Question
Answers

In a group of children 35 play football out of which 20 play football only, 22 play hockey; 25 play cricket out of which 11 play cricket only. Out of these 7 play cricket and football but not hockey, 3 play football and hockey but not cricket and 12 play football and cricket both. How many play all the three games?
A. 5
B. 5
C. 12
D. 7

Answer
VerifiedVerified
129.3k+ views
Hint: At first jot down the given data in the question and then try to make Venn diagram and from that Venn diagram use the formula that \[n\left( F\cap C \right)=n\left( F\cap C \right)\left\{ not\text{ hockey} \right\}+n\left( F\cap C\cap H \right)\] to get the answer.

Complete step-by-step answer:
 In the question we are told that there are a total 35 children out of which 20 play football only, 22 play hockey and 25 play cricket out of which 11 play cricket only. Out of these 7 play cricket and football but not hockey, 3 play football and hockey but not cricket and 12 play football and cricket both and now from all the data given we will find a number of children who play all these games.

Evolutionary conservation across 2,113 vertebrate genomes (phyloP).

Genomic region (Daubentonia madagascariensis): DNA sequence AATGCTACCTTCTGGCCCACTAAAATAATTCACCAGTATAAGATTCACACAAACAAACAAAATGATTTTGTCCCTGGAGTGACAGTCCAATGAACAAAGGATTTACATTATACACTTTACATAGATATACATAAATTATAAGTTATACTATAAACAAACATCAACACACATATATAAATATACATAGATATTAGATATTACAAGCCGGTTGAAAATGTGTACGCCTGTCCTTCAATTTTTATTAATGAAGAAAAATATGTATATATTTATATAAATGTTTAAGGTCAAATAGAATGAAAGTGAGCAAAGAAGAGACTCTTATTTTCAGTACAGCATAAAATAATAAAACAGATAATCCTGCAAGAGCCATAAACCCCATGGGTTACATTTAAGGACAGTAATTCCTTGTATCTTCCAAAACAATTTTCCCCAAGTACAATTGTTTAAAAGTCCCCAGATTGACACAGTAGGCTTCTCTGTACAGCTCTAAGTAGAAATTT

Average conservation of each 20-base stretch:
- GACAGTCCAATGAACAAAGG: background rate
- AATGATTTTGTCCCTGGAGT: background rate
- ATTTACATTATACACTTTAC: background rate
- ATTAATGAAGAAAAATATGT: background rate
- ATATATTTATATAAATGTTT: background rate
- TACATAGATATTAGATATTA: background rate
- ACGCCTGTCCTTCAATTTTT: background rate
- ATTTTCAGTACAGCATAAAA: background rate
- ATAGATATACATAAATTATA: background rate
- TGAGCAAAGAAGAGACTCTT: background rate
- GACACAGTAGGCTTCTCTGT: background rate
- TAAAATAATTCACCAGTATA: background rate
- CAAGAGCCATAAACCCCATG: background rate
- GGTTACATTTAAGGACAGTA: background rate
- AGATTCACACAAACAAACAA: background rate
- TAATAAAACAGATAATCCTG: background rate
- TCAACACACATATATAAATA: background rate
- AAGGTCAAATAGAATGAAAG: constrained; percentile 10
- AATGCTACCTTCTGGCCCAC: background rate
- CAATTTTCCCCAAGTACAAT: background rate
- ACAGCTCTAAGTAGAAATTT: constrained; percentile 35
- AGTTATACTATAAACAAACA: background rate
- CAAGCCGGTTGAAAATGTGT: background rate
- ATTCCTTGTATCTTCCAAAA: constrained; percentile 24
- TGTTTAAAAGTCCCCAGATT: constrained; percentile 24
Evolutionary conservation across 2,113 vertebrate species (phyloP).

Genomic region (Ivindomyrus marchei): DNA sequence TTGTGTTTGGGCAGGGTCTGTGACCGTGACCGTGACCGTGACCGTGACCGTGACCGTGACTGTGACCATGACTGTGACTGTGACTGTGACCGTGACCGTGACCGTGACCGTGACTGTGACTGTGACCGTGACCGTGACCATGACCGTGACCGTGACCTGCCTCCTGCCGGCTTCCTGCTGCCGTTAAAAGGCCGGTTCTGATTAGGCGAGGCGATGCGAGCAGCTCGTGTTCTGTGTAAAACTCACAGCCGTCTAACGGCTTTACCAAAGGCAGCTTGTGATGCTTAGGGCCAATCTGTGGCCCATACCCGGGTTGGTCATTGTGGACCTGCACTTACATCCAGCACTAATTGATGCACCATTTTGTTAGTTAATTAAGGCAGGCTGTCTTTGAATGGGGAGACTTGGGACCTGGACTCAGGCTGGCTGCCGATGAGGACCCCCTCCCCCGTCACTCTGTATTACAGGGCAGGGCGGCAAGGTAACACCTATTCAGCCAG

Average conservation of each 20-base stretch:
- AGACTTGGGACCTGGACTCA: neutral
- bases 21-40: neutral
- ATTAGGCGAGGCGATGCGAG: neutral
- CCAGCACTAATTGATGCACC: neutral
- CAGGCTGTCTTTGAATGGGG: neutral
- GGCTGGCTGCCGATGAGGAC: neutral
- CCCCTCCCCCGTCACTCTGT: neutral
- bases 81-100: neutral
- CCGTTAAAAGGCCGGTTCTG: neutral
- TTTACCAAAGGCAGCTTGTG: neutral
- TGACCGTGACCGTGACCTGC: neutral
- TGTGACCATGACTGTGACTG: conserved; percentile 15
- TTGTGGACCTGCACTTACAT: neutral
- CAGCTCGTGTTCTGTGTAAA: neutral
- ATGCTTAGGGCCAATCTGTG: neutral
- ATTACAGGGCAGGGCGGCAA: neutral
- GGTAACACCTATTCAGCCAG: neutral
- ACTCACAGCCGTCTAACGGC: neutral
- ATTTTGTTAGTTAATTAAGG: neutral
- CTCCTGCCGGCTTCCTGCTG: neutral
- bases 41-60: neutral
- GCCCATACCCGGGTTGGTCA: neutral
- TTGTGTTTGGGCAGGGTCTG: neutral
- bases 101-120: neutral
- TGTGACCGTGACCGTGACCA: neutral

Let football be considered as F, hockey be as H and cricket as C. So according to the data given we can write,
\[\begin{align}
  & n\left( F\text{ only} \right)=20 \\
 & n\left( H \right)=22 \\
 & n\left( C \right)=25 \\
 & n\left( C\text{ only} \right)=11 \\
 & n\left( C\cap F \right)\left\{ not\text{ hockey} \right\}=7 \\
 & n\left( F\cap H \right)\left\{ not\text{ cricket} \right\}=3 \\
 & n\left( F\cap C \right)=12 \\
 & n\left( F\cap H\cap C \right)=x \\
\end{align}\]
Let’s represent the above written data in Venn diagram:




As we were given that \[n\left( F\cap C \right)=12\]
Here are ordering to Venn diagram,
\[n\left( F\cap C \right)=n\left( F\cap C \right)\left\{ not\text{ hockey} \right\}+n\left( F\cap C\cap H \right)\]
So, as we know the values we can substitute them so we get,
\[12=7+x\Rightarrow x=5\]
So, the correct answer is “Option A”.

Note: While solving these kinds of questions students have questions regarding \[n\left( F \right)\text{ and }n\left( F\text{ only} \right)\] as they are both different values. This also goes for \[n\left( C \right)\text{ and }n\left( H \right)\] too.